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Thyroid Dysfunction in Primary Biliary Cholangitis: A Comparative Study at Two European Centers

Floreani, Annarosa MD1; Mangini, Chiara MD1; Reig, Anna MD2; Franceschet, Irene MD1; Cazzagon, Nora MD1; Perini, Lisa MD1; Caballería, Llorenç MD2; Cocchio, Silvia MD3; Baldo, Vincenzo MD3; Parés, Albert MD, PhD2

American Journal of Gastroenterology: January 2017 - Volume 112 - Issue 1 - p 114–119
doi: 10.1038/ajg.2016.479

OBJECTIVES: Primary biliary cholangitis (PBC) is often associated with other autoimmune diseases, but little is known about the influence of thyroid disease (TD) on the natural history of PBC. Our aim is to analyze the association between PBC and TD, and the latter’s impact on the natural history of PBC at two European centers.

METHODS: The study involved 921 PBC patients enrolled between 1975 and 2015 in Padova (376 patients) and Barcelona (545 patients), with a mean follow-up of 126.9±91.7 months. Data were recorded on patients’ histological stage at diagnosis, biochemical data, associated extrahepatic autoimmune conditions, and clinical events, including hepatic decompensation.

RESULTS: A total of 150 patients (16.3%) had TD, including 94 patients (10.2%) with Hashimoto’s thyroiditis; 15 (1.6%) with Graves’ disease; 22 (2.4%) with multinodular goiter; 7 (0.8%) with thyroid cancer; and 12 (1.3%) with other thyroid conditions. The prevalence of different types of TD was similar in Padova and Barcelona, except for Graves’ disease and thyroid cancer, which were more frequent in the Padova cohort (15.7 vs. 5.0%, and 8.6 vs. 1.3%, respectively,P<0.05). Overall, there were no differences between PBC patients with and without TD in terms of their histological stage at diagnosis, hepatic decompensation events, occurrence of HCC, or liver transplantation rate. The presence of associated TD was not associated with lower survival for PBC patients in either cohort.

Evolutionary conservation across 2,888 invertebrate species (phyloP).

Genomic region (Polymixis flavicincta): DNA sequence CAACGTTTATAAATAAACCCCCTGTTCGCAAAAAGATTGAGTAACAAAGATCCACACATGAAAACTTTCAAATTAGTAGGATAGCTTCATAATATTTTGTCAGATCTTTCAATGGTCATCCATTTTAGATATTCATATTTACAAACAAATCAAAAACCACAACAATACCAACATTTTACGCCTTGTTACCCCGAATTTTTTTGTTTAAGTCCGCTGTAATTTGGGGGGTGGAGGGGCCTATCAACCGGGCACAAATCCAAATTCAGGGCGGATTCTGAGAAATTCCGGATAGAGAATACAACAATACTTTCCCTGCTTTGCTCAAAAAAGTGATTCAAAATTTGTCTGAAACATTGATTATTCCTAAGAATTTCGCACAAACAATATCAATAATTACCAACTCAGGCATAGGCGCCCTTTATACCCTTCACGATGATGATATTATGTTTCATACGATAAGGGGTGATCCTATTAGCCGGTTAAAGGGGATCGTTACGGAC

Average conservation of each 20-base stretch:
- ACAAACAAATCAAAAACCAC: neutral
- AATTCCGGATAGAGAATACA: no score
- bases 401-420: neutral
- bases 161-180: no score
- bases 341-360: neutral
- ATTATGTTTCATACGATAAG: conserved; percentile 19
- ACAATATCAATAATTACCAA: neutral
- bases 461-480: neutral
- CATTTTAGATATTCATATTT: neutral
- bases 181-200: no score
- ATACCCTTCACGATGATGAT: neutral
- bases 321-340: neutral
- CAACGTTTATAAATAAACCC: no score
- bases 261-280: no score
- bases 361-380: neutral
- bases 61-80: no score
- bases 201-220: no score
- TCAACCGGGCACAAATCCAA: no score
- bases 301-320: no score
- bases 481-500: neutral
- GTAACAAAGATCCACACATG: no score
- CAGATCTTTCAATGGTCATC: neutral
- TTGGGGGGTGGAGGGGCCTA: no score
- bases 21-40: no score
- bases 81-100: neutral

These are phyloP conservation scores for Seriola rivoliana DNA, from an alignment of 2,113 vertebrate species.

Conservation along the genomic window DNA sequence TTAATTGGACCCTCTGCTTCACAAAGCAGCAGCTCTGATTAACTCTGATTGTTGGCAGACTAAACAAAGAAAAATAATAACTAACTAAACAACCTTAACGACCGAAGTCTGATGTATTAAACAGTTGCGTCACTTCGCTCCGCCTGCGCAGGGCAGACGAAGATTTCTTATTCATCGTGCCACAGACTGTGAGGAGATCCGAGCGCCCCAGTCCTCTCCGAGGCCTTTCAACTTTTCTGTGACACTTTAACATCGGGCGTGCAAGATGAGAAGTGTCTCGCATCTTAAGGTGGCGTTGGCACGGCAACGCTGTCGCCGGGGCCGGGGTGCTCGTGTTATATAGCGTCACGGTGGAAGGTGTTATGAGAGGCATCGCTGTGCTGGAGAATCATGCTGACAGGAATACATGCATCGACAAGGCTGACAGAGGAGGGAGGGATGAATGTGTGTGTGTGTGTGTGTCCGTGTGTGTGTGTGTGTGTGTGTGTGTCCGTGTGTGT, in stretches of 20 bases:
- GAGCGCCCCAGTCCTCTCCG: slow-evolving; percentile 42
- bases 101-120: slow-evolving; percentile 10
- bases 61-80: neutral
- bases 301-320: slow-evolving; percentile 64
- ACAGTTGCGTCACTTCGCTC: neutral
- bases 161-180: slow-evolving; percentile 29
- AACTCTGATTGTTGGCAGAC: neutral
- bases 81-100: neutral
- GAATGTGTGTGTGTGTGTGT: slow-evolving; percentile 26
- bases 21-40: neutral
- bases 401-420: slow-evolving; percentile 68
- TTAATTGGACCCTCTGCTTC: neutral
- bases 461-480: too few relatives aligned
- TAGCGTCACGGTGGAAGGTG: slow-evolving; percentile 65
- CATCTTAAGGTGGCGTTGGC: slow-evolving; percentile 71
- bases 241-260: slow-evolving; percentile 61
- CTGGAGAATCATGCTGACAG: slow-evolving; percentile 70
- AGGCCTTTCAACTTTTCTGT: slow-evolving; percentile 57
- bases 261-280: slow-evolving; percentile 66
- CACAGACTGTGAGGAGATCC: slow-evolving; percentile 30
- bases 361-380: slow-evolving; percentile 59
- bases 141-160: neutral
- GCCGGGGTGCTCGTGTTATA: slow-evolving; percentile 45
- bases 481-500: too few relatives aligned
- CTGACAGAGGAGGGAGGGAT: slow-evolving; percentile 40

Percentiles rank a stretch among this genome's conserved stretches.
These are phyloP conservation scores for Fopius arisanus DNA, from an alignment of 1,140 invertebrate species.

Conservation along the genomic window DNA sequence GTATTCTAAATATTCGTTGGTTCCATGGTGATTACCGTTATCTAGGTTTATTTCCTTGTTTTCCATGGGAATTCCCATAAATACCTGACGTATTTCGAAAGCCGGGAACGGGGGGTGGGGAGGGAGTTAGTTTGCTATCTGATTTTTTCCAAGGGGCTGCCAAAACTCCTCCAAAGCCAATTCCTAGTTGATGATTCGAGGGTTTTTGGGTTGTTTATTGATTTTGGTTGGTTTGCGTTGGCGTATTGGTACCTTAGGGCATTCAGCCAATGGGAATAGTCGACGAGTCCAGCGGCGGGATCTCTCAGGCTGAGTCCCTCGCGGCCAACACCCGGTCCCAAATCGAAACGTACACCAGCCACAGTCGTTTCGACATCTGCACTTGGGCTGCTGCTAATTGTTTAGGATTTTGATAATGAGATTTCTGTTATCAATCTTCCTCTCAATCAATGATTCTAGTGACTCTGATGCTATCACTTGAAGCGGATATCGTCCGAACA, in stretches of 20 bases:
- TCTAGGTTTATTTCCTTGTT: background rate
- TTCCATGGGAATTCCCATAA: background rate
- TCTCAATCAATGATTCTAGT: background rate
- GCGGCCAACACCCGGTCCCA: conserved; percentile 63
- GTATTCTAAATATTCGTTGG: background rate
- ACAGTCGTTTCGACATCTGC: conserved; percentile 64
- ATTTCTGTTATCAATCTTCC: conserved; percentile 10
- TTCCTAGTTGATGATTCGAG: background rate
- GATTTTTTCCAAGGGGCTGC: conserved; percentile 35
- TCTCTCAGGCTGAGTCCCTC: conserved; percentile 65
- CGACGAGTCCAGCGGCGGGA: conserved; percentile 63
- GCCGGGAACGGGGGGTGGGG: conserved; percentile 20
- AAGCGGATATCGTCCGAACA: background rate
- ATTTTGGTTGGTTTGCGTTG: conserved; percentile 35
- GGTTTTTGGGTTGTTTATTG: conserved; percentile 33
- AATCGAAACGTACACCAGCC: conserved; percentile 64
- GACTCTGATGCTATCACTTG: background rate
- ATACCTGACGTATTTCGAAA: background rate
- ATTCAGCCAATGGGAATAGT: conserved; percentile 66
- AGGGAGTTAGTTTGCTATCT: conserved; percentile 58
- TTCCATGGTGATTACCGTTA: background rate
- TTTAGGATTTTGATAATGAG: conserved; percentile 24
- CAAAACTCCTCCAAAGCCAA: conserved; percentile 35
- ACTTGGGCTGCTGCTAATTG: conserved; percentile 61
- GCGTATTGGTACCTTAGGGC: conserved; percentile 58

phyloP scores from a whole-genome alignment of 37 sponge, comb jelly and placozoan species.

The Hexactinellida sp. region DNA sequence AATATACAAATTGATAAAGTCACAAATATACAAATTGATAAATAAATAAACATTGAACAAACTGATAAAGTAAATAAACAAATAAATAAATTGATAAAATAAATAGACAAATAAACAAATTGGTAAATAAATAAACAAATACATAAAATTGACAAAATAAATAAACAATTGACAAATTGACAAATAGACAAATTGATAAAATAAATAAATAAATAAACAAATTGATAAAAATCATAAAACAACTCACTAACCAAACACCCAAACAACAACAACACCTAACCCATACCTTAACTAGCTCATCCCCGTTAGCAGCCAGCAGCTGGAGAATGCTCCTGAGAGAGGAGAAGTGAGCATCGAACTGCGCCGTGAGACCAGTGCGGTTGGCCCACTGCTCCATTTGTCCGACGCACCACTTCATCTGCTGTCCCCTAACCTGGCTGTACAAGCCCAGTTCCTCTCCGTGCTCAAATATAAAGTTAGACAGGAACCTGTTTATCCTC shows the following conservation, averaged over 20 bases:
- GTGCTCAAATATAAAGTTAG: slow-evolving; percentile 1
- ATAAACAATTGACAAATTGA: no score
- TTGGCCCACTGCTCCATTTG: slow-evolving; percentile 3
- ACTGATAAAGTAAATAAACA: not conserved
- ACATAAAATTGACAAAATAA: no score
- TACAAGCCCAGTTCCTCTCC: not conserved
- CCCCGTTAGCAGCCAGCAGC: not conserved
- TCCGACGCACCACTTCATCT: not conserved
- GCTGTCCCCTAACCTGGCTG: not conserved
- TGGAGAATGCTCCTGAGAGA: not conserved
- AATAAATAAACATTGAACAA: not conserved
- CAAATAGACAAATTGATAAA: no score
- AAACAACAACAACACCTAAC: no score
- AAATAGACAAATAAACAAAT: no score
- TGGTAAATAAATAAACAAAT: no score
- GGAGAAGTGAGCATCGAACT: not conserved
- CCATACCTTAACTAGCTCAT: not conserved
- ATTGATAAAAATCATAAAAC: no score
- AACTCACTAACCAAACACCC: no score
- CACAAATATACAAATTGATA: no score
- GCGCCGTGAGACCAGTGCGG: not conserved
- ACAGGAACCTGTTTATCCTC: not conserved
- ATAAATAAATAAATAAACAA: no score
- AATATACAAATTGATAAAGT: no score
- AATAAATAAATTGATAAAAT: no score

CONCLUSIONS: TDs, and autoimmune TD like Hashimoto’s thyroiditis in particular, are often associated with PBC, but the presence of TD does not influence the rate of hepatic complications or the natural history of PBC.

1Department of Surgery, Oncology and Gastroenterology, University of Padova, Padova, Italy

2Liver Unit, Hospital Clinic-IDIBAPS, CIBERehd, University of Barcelona, Barcelona, Spain

3Department of Molecular Medicine, Laboratory of Public Health and Population Studies, University of Padova, Padova, Italy

Correspondence: Professor Annarosa Floreani, Department of Surgery, Oncology and Gastroenterology—DiSCOG, University of Padova, Via Giustiniani, 2, Padova 35128, Italy. E-mail:

Received 01 March 2016; accepted 02 August 2016

Guarantor of the article: Annarosa Floreani, MD.

Specific authors’ contributions: All authors contributed to the planning and conducting of the study, the collection and interpretation of the data, the drafting of the manuscript, and the review of the final manuscript.

Financial support: None.

Potential competing interests: The authors have no conflict of interest to disclose.

© The American College of Gastroenterology 2017. All Rights Reserved.
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